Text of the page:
SALT LAKE CITY - Evolution is often thought of as a gradual remodeling of the genome, the genetic blueprints for building an organism. But in some instance it might be more appropriate to call it an overhaul. Over the past 100 million years, the human lineage has lost one-fifth of its DNA, while an even greater amount was added, report scientists at the University of Utah School of Medicine. Until now, the extent to which our genome has expanded and contracted had been underappreciated, masked by its relatively constant size over evolutionary time.
Humans aren't the only ones with elastic genomes. A new look at a virtual zoo-full of animals, from hummingbirds to bats to elephants, suggests that most vertebrate genomes have the same accordion-like properties.
"I didn't expect this at all," says the study's senior author Cédric Feschotte, Ph.D., professor of human genetics. "The dynamic nature of these genomes had remained hidden because of the remarkable balance between gain and loss."
Previous research had shown that genome sizes vary widely across different species of insects or plants, a telltale sign of fluctuation. This survey is the first to compare a diverse array of warm-blooded vertebrates, 10 mammals and 24 birds altogether. The study appears online in Proceedings of the National Academies of Sciences (PNAS) during the week of Feb. 6.
Trimming for Takeoff
When evolution repeats itself, there's usually a good reason. For most vertebrates it's not immediately apparent why genome deletions and add-ons typically go hand-in-hand. For flying animals, however, there could be a clue.
Feschotte's foray into the field began five years ago after his research had turned up a paradox. His group and others had found that the genomes of bats were littered with small pieces of DNA, called transposons, that had invaded and copied themselves throughout the flying mammals' genetic material. In particular, this massive transposon amplification had expanded the genome of a species called the microbat by 460 megabases, more genetic material than there is in a pufferfish. Yet the overall size of the bat's genome had remained relatively small in comparison to other mammals, suggesting that while transposons added new DNA, old DNA must have been removed somehow.
"These data begged the question: where did the old DNA go?" says Feschotte. In order to keep their genomes trim, he reasoned, these animals must have been good at jettisoning DNA.
In order to test the hypothesis, his team needed to quantify something that wasn't there, the amount of DNA lost over many millenia. Feschotte and the study's lead author Aurélie Kapusta, Ph.D., a research associate in human genetics, developed methods to extrapolate the amount of DNA that vanished by comparing genome sizes from present day animals to that of their common ancestors.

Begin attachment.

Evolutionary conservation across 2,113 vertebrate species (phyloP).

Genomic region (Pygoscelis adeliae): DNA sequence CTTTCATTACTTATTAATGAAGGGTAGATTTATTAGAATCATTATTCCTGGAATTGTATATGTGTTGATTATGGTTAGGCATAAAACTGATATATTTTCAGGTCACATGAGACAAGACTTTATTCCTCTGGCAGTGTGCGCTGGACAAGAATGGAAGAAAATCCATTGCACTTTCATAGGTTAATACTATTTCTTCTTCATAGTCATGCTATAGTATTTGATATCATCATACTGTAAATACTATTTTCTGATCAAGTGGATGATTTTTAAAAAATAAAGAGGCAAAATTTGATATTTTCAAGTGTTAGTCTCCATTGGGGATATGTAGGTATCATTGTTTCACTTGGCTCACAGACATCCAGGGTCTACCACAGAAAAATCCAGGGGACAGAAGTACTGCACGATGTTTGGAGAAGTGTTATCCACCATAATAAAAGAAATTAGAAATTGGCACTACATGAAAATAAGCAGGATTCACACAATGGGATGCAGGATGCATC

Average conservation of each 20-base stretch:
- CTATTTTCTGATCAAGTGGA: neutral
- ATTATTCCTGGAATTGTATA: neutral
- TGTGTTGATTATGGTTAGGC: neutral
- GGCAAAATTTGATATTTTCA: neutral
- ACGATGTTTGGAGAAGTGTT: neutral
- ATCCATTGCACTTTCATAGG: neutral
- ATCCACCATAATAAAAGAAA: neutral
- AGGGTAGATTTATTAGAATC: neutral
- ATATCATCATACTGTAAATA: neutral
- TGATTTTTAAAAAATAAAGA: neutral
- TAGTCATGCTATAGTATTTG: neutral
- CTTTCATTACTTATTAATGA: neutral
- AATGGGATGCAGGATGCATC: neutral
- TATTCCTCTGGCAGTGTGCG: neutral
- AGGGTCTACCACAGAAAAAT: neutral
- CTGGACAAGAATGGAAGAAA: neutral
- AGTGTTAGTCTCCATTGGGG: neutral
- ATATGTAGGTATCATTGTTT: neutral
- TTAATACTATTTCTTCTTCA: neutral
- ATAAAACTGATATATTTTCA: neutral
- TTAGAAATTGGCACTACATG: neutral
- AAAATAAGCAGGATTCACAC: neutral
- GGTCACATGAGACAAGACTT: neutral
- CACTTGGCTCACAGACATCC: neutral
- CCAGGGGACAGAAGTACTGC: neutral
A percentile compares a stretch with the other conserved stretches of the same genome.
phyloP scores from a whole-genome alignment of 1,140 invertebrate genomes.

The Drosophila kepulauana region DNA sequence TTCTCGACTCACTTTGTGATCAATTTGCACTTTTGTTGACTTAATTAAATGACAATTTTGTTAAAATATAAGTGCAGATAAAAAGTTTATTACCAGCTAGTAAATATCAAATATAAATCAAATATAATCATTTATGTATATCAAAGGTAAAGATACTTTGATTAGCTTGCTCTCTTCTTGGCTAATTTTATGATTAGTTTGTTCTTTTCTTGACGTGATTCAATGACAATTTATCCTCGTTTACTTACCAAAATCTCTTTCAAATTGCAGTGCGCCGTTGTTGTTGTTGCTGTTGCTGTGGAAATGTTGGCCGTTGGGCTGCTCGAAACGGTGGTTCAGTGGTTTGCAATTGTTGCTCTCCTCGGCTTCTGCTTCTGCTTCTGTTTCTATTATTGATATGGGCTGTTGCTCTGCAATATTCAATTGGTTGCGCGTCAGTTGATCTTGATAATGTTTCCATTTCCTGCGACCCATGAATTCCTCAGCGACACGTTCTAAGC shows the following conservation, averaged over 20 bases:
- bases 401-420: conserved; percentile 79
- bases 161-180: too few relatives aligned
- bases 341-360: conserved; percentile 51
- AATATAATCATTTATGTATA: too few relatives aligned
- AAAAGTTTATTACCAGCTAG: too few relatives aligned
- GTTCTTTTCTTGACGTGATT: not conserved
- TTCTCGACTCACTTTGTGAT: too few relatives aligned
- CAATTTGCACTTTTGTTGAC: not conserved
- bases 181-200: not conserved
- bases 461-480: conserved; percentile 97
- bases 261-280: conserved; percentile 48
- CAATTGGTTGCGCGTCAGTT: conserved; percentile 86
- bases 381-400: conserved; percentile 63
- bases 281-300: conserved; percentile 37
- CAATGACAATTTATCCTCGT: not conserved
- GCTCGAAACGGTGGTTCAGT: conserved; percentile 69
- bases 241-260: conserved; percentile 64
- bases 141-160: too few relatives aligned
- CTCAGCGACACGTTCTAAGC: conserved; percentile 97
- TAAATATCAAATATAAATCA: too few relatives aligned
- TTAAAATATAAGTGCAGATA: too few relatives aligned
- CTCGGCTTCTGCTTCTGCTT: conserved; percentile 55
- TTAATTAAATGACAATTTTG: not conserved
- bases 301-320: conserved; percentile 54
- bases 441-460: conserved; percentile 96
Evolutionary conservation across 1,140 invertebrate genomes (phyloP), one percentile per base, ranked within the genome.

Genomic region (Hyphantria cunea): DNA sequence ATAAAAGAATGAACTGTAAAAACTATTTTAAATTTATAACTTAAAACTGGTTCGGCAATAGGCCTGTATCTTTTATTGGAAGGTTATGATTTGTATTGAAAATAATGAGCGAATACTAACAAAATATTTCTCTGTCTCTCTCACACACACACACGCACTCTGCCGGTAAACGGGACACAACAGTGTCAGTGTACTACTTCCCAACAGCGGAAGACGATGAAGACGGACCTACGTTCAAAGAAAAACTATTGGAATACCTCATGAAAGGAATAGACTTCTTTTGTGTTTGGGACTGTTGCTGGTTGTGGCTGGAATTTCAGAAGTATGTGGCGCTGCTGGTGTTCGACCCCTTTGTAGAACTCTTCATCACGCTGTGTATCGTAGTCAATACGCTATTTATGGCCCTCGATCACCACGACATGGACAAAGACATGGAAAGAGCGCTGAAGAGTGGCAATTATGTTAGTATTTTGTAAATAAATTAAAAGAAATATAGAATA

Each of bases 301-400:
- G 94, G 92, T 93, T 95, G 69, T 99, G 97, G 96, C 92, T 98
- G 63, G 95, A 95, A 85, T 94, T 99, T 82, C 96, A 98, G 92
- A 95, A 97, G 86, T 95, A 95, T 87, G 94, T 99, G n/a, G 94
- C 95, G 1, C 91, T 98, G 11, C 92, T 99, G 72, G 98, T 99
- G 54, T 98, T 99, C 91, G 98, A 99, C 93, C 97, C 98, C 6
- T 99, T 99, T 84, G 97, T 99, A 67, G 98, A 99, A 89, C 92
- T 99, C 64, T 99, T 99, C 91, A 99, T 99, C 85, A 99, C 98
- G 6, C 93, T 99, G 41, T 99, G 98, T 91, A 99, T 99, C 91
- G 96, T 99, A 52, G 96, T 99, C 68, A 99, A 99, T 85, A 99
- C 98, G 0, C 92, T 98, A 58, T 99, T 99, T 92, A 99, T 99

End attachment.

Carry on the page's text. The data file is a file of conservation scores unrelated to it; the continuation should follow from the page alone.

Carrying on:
As they suspected, the microbat lost more DNA over time - three times as much - than it had gained since its divergence from a mammalian ancestor. This bat's cousin, the megabat, slimmed down its genome even more, losing eight times more than had been added.
The findings were a first clue that mammalian genomes were more dynamic than previously thought. But more than that, the data fit in nicely with an idea that scientists had been bantering around for a while. Animals that fly have smaller genomes. One reason could be that the metabolic cost of powered flight imposes a constraint on genome size.
Indeed, expanding the survey to include the bats' compatriots of the skies: woodpeckers, egrets, hummingbirds, and other birds, showed that the genome dynamcis of the two flying mammal species was more like that of the birds than the land-bound mammals. While most mammals trended toward an equilibrium between the amounts of DNA gained and lost over deep evolutionary time, the bats skewed toward shedding DNA over the same time frame.
The biological factors underlying the differences in genome dynamics observed across species are likely to be complex and remains to be explored. But whether streamlining genome content may have allowed flying animals to get off the ground is an intriguing proposal worth investigating, says Feschotte.
"If you look at small parts of the genome, or only one time point, you don't see how the whole genome landscape has changed over time," says Kapusta. 'You can see so much more when you step back and look at the fuller picture."
The work was supported by the National Institutes of Health, and will publish as "Dynamics of genome size evolution in birds and mammals" in PNAS on Feb. 6, 2017. In addition to Kapusta and Feschotte, Alexander Suh from Uppsala University is a co-author.